Humanities

JCHS Humanities courses encourage the intellectual and emotional growth of our students, supporting them in becoming sophisticated thinkers, confident writers, careful readers, informed citizens, and effective leaders.

The courses cultivate critical and creative thinking and inspire students to generate empathy and compassion for human experience in all its variety. English courses present students with appropriately challenging texts that contain original thinking, innovative stylistic choices, and masterful prose. The articles, essays, poems, plays, novels, and memoirs often expose students to perspectives and experiences beyond those familiar to them. These published works also illustrate the various components of composition such as rhetorical devices, tone, evidence, structure, organization, syntax, and grammar.

Our history courses engage students in careful reading of primary sources, interdisciplinary connections, and voices of both first person histories and officially sanctioned narratives. Students will learn to discern bias, assess cause and effect, and compare recurrent historical themes. We focus not only on economic and political history but on socio-cultural trends as well.

The Humanities Department’s mission is to see each student develop the ability to:

  • Reading: Analyzing texts critically; reading closely; identifying symbolism, thematic elements, and rhetorical devices; analyzing argument and evidence; identifying tone and devices; understanding poetic and dramatic devices; identifying bias and perspective. 
  • Writing: Identifying and articulating a thesis in a paragraph or essay; supporting a thesis with evidence; writing analytic and persuasive essays, short stories, and poems; using mentor texts; understanding rules of grammar.
  • Research: Defining and refining a research question; finding appropriate research from books, journals, and the Internet; using databases; quoting and citing others’ work appropriately; developing note-taking and bibliography skills. 
  • Other: Historical reasoning; honing effective oral presentation skills; working collaboratively with peers; understanding and responding respectfully to different points of view.

Click on any course name below to learn more.


English Core Courses

Subject Area: English
Open to: 9

In English 9, students develop a rich foundation for the study of world literature, with an emphasis on non-western literature. They encounter a range of engaging 20th and 21st-century texts representing several literary genres and cultures, including Africa, Asia, and the Caribbean.  These texts include the graphic novel Persepolis, the Korean and Japanese set multigenerational saga Pachinko, and the multi-perspective Haitian novel The Dew Breaker, among others. As they study contemporary world literature, students refine their critical reading abilities by learning to recognize textual patterns and analyze writers’ choices.  This allows students to challenge normative assumptions by engaging with non-western experiences while learning to identify and explain the historical and cultural structures and systems that have impacted social inequality. Throughout the course, students will build their composition skills, including crafting clear arguments and using evidence effectively. Students culminate their year by participating in a mock trial where a character from The Dew Breaker is put on trial, with students arguing as the defense or the prosecution. While the emphasis will be on analytical writing, students will also have the opportunity to work on creative projects, such as visual representations as analysis of characters and themes, as well as a “choose your own adventure” project where students can create art pieces, playlists, or write their own short stories.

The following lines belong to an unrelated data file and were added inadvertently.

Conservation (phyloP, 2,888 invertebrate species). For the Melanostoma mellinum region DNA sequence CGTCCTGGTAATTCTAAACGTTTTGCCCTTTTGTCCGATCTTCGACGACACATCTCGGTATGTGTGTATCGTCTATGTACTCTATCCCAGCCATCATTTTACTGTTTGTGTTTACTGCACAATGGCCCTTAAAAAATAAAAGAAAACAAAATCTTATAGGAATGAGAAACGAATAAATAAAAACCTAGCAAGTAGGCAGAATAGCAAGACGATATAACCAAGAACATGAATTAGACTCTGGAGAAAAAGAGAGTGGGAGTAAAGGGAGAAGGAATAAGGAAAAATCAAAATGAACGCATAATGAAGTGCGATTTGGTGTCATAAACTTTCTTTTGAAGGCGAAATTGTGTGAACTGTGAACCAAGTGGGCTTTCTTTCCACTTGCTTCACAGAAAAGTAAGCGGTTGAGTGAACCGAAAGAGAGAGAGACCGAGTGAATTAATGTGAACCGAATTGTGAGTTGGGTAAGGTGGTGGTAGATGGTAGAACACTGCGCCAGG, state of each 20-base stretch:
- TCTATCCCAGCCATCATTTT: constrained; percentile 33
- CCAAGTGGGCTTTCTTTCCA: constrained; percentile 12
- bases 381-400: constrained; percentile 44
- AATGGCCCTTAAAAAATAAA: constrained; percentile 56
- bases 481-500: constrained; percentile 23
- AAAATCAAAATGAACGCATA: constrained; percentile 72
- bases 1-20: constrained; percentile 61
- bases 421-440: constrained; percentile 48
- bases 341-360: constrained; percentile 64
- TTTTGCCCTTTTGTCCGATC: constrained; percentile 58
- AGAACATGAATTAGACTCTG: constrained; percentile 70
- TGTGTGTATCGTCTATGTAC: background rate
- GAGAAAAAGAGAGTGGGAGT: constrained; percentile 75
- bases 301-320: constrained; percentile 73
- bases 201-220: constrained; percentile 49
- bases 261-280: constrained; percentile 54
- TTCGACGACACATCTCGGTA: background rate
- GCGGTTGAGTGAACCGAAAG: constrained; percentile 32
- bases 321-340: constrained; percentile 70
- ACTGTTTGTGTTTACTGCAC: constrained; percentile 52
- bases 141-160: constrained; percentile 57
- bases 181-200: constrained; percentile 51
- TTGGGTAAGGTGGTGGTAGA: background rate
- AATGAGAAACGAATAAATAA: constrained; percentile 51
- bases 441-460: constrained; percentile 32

Subject Area: English, American Studies
Open to: 10

In this course, students will study American Literature from the Colonial period through the 20th century. Over the course of the year, students will read and analyze texts ranging from Native American trickster tales, to fugitive slave narratives by Frederick Douglass and Harriet Jacobs, to influential American novels like F. Scott Fitzgerald’s The Great Gatsby. We also explore short fiction that thematizes women’s struggle for societal reforms at the end of the 19th century, including “The Yellow Wallpaper” by Charlotte Perkins Gilman, and learn to analyze poetry through close study of Emily Dickinson and Langston Hughes. Students will build on their knowledge of literary genre and form, and deepen their analytical writing abilities by writing frequent argumentative essays which will go through extensive drafting and revision. Several units will be taught in coordination with U.S. History and AP U.S. History, enabling students to learn about literature with a richer sense of historical context. The final project of the year brings together American Literature and US History curricula by staging a mock school board meeting. Students take on the role of a parent, student, or teacher to argue for or against the inclusion of controversial texts in the JCHS curriculum.

Subject Area: English
Open to: 11

This writing-intensive course provides juniors with the tools to become more confident, proficient, and creative academic writers. Students will work on a variety of writing assignments in a range of genres, all designed to help them cultivate their ability to make and support persuasive arguments. From deconstructing opposing arguments, to writing their own op-eds, magazine features, and book reviews, students will be able to move beyond the five-paragraph essay and engage in meaningful, real-world analytical writing formats. Readings will include essays and features about key debates in contemporary culture, Michelle Alexander’s The New Jim Crow, and the classic novel Frankenstein. In conjunction with their Biology class, students will read Frankenstein and complete a synthesis essay exploring the ethical ramifications of creating human life. Students will also study the elements of the personal essay in the second semester, and cultivate their own writing style as they work on crafting their college essays. Over the course of the year, students will compose a minimum of six pieces, all of which will go through an extensive drafting and revision process.

Subject Area: English
Open to: 11